Hemant wrote a post this morning about a Catholic father who considered it a failure that his four children had given up Christianity. (To be clear, the dad thought he had failed; he didn’t say his kids had).
Hemant’s assurance to the man’s progeny was:
You did nothing wrong. Your siblings didn’t do anything wrong, either.
No one has the right to control your thoughts and beliefs, and you shouldn’t feel guilty because your dad is hung up on his superstitions. … I hope your dad, too, eventually understands that he raised four freethinking adults and that’s nothing to be ashamed about.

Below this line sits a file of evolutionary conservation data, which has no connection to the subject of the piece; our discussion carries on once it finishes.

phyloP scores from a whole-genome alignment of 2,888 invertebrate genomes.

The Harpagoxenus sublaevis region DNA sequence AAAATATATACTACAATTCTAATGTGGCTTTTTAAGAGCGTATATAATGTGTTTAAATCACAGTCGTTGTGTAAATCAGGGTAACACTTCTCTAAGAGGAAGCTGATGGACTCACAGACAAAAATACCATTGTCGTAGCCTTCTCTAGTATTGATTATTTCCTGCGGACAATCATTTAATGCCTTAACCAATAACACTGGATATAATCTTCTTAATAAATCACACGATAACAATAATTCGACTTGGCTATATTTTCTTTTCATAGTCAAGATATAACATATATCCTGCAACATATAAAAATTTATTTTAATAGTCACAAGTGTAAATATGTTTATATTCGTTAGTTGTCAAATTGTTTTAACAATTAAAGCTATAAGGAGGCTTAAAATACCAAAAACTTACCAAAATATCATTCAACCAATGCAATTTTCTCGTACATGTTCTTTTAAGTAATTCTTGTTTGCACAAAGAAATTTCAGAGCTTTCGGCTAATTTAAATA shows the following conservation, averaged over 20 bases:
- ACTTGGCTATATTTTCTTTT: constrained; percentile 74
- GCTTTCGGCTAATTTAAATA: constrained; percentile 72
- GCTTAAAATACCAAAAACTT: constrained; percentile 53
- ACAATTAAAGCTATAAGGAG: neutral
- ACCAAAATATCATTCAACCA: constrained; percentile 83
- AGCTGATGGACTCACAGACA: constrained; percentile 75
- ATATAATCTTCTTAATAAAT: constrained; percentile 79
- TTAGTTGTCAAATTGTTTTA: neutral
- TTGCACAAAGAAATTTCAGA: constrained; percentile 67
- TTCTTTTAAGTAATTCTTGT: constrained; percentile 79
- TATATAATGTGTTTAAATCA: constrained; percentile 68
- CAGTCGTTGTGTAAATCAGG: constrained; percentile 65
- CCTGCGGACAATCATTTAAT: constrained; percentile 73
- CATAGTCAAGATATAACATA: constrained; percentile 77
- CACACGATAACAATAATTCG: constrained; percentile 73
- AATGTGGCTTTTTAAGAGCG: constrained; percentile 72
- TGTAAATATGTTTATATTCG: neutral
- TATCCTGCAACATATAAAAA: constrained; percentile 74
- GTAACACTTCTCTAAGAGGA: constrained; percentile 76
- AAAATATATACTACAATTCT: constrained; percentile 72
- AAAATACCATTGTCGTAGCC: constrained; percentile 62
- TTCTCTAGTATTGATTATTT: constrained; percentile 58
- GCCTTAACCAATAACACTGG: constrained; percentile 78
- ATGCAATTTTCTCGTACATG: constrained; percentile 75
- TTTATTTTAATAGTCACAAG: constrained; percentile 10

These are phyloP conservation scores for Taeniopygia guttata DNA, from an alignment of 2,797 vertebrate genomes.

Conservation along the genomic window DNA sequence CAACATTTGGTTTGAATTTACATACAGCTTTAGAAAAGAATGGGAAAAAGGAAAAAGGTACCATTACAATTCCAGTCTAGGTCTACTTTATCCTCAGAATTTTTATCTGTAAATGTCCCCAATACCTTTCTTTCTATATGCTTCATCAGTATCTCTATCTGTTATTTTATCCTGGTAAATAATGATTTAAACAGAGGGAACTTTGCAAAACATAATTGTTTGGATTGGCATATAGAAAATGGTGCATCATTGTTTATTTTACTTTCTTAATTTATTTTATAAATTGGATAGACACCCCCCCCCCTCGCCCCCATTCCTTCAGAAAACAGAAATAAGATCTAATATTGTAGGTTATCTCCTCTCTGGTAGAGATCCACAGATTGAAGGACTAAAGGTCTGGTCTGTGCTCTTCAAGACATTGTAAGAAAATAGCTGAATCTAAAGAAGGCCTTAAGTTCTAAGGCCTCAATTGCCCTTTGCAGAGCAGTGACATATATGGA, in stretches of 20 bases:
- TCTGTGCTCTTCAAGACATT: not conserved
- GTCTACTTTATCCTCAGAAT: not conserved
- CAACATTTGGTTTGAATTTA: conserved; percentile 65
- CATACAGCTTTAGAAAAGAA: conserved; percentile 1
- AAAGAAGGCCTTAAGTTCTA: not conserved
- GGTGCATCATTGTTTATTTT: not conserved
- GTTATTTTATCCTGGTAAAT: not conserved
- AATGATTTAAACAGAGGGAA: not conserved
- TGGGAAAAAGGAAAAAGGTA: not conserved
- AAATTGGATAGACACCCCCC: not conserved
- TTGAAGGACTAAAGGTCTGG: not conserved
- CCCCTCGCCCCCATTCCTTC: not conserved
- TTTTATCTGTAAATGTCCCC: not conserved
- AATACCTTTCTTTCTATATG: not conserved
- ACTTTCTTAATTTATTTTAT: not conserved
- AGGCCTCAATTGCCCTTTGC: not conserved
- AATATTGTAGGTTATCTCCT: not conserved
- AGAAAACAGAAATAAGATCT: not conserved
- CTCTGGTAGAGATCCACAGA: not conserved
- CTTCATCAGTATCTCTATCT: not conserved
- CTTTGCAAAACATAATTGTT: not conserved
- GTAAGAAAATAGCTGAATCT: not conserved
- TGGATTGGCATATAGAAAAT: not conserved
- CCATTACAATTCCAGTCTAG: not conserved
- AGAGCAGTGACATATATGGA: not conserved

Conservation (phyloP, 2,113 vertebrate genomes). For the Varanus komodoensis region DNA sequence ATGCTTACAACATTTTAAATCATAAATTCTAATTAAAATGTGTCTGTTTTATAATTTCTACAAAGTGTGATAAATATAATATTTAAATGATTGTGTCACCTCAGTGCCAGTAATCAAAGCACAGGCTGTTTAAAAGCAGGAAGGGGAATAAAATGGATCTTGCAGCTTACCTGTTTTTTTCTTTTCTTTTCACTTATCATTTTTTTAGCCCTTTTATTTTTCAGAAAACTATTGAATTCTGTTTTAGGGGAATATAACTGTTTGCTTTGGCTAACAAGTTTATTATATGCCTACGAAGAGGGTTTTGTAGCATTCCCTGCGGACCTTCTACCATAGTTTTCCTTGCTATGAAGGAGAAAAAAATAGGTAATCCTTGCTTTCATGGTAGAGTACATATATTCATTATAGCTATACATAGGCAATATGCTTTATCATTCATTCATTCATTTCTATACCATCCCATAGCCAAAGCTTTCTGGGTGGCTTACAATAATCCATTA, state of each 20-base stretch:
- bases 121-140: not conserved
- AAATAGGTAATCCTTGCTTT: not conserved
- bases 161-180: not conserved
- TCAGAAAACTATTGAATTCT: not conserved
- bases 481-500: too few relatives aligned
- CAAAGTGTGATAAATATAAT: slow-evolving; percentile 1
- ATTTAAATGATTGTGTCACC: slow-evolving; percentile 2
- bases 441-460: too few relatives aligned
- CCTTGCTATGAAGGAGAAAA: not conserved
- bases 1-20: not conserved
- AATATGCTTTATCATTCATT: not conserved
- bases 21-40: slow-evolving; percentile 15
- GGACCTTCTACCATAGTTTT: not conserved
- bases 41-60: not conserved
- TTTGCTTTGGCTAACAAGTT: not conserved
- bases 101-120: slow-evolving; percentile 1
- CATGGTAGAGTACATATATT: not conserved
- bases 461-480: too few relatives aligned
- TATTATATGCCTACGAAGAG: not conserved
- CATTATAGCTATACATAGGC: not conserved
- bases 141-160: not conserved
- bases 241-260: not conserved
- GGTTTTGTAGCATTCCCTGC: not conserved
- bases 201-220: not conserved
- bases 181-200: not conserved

And I very much agree with that.
But to be honest, if any or all of my three kids, who aren’t raised in any faith tradition, joined a Christian sect of their choice, or converted to Islam or Judaism, or became Hare Krishnas or (shudder)
Donald Trump supporters Justin Bieber fans Scientologists, damn straight I’d wonder where I’d gone wrong.
I’d still love them just as much. I wouldn’t cut them off or even pick fights with them. But if what they saw as reality didn’t accord at all with mine, and they became religious despite the benefit of a superstition-free upbringing and the best secular education their mom and I could give them, I’d be racking my brain about why and how they’d gotten off the rails.